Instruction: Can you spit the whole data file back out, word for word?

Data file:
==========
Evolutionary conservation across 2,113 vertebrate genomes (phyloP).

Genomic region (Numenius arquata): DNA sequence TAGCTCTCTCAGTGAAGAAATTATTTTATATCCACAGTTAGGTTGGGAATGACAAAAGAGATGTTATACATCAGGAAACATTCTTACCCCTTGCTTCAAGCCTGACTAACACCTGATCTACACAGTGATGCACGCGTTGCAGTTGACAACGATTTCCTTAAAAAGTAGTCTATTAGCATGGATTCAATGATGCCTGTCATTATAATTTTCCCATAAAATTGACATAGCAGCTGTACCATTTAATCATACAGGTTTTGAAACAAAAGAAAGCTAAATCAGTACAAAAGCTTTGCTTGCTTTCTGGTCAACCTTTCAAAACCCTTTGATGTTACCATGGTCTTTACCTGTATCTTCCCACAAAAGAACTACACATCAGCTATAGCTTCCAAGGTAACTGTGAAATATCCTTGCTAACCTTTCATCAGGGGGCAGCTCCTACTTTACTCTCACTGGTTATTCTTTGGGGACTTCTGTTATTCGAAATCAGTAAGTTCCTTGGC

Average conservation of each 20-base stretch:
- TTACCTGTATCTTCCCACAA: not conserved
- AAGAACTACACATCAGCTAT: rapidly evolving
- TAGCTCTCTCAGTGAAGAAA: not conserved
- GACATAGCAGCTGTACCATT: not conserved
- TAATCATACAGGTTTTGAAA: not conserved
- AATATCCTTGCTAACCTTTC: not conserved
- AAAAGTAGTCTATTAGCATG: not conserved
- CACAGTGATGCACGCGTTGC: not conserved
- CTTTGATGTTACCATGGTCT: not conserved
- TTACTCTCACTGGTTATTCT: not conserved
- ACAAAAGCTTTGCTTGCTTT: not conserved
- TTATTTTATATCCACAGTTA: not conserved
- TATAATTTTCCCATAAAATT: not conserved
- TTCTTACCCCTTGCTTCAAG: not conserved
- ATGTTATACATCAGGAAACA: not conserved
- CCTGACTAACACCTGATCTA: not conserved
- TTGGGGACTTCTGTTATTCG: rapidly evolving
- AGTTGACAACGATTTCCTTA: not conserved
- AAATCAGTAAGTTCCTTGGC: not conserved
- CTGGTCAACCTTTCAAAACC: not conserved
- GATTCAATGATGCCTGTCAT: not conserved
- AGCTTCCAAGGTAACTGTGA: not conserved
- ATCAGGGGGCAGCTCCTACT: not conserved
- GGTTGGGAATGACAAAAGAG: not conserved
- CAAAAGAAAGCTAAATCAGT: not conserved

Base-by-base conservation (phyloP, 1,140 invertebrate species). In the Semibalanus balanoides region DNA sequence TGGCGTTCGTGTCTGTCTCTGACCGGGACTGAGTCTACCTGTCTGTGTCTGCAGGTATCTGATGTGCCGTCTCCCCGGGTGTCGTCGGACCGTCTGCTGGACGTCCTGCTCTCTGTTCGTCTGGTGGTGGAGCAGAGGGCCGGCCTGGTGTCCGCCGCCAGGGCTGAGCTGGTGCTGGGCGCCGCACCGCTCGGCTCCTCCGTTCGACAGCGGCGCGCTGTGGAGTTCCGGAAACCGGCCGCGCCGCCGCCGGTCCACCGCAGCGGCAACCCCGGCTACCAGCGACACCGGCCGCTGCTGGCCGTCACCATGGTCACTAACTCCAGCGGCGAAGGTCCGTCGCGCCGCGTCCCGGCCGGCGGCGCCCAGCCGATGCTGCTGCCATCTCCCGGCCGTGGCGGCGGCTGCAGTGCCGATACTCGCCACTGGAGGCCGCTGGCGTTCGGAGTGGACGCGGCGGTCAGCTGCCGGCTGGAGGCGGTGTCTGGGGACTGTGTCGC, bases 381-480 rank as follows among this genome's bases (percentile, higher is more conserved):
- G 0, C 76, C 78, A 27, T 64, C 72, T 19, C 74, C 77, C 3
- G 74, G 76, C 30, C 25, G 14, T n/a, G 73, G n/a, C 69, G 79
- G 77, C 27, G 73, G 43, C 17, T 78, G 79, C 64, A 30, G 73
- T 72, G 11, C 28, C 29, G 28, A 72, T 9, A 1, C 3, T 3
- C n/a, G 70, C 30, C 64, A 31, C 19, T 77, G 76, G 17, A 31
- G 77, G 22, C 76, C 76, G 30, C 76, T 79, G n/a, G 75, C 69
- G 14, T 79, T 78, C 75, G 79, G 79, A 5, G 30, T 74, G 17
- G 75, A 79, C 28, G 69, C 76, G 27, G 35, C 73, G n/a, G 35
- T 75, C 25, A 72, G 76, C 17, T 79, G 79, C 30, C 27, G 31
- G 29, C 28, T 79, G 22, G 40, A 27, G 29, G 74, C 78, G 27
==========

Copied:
Evolutionary conservation across 2,113 vertebrate genomes (phyloP).

Genomic region (Numenius arquata): DNA sequence TAGCTCTCTCAGTGAAGAAATTATTTTATATCCACAGTTAGGTTGGGAATGACAAAAGAGATGTTATACATCAGGAAACATTCTTACCCCTTGCTTCAAGCCTGACTAACACCTGATCTACACAGTGATGCACGCGTTGCAGTTGACAACGATTTCCTTAAAAAGTAGTCTATTAGCATGGATTCAATGATGCCTGTCATTATAATTTTCCCATAAAATTGACATAGCAGCTGTACCATTTAATCATACAGGTTTTGAAACAAAAGAAAGCTAAATCAGTACAAAAGCTTTGCTTGCTTTCTGGTCAACCTTTCAAAACCCTTTGATGTTACCATGGTCTTTACCTGTATCTTCCCACAAAAGAACTACACATCAGCTATAGCTTCCAAGGTAACTGTGAAATATCCTTGCTAACCTTTCATCAGGGGGCAGCTCCTACTTTACTCTCACTGGTTATTCTTTGGGGACTTCTGTTATTCGAAATCAGTAAGTTCCTTGGC

Average conservation of each 20-base stretch:
- TTACCTGTATCTTCCCACAA: not conserved
- AAGAACTACACATCAGCTAT: rapidly evolving
- TAGCTCTCTCAGTGAAGAAA: not conserved
- GACATAGCAGCTGTACCATT: not conserved
- TAATCATACAGGTTTTGAAA: not conserved
- AATATCCTTGCTAACCTTTC: not conserved
- AAAAGTAGTCTATTAGCATG: not conserved
- CACAGTGATGCACGCGTTGC: not conserved
- CTTTGATGTTACCATGGTCT: not conserved
- TTACTCTCACTGGTTATTCT: not conserved
- ACAAAAGCTTTGCTTGCTTT: not conserved
- TTATTTTATATCCACAGTTA: not conserved
- TATAATTTTCCCATAAAATT: not conserved
- TTCTTACCCCTTGCTTCAAG: not conserved
- ATGTTATACATCAGGAAACA: not conserved
- CCTGACTAACACCTGATCTA: not conserved
- TTGGGGACTTCTGTTATTCG: rapidly evolving
- AGTTGACAACGATTTCCTTA: not conserved
- AAATCAGTAAGTTCCTTGGC: not conserved
- CTGGTCAACCTTTCAAAACC: not conserved
- GATTCAATGATGCCTGTCAT: not conserved
- AGCTTCCAAGGTAACTGTGA: not conserved
- ATCAGGGGGCAGCTCCTACT: not conserved
- GGTTGGGAATGACAAAAGAG: not conserved
- CAAAAGAAAGCTAAATCAGT: not conserved

Base-by-base conservation (phyloP, 1,140 invertebrate species). In the Semibalanus balanoides region DNA sequence TGGCGTTCGTGTCTGTCTCTGACCGGGACTGAGTCTACCTGTCTGTGTCTGCAGGTATCTGATGTGCCGTCTCCCCGGGTGTCGTCGGACCGTCTGCTGGACGTCCTGCTCTCTGTTCGTCTGGTGGTGGAGCAGAGGGCCGGCCTGGTGTCCGCCGCCAGGGCTGAGCTGGTGCTGGGCGCCGCACCGCTCGGCTCCTCCGTTCGACAGCGGCGCGCTGTGGAGTTCCGGAAACCGGCCGCGCCGCCGCCGGTCCACCGCAGCGGCAACCCCGGCTACCAGCGACACCGGCCGCTGCTGGCCGTCACCATGGTCACTAACTCCAGCGGCGAAGGTCCGTCGCGCCGCGTCCCGGCCGGCGGCGCCCAGCCGATGCTGCTGCCATCTCCCGGCCGTGGCGGCGGCTGCAGTGCCGATACTCGCCACTGGAGGCCGCTGGCGTTCGGAGTGGACGCGGCGGTCAGCTGCCGGCTGGAGGCGGTGTCTGGGGACTGTGTCGC, bases 381-480 rank as follows among this genome's bases (percentile, higher is more conserved):
- G 0, C 76, C 78, A 27, T 64, C 72, T 19, C 74, C 77, C 3
- G 74, G 76, C 30, C 25, G 14, T n/a, G 73, G n/a, C 69, G 79
- G 77, C 27, G 73, G 43, C 17, T 78, G 79, C 64, A 30, G 73
- T 72, G 11, C 28, C 29, G 28, A 72, T 9, A 1, C 3, T 3
- C n/a, G 70, C 30, C 64, A 31, C 19, T 77, G 76, G 17, A 31
- G 77, G 22, C 76, C 76, G 30, C 76, T 79, G n/a, G 75, C 69
- G 14, T 79, T 78, C 75, G 79, G 79, A 5, G 30, T 74, G 17
- G 75, A 79, C 28, G 69, C 76, G 27, G 35, C 73, G n/a, G 35
- T 75, C 25, A 72, G 76, C 17, T 79, G 79, C 30, C 27, G 31
- G 29, C 28, T 79, G 22, G 40, A 27, G 29, G 74, C 78, G 27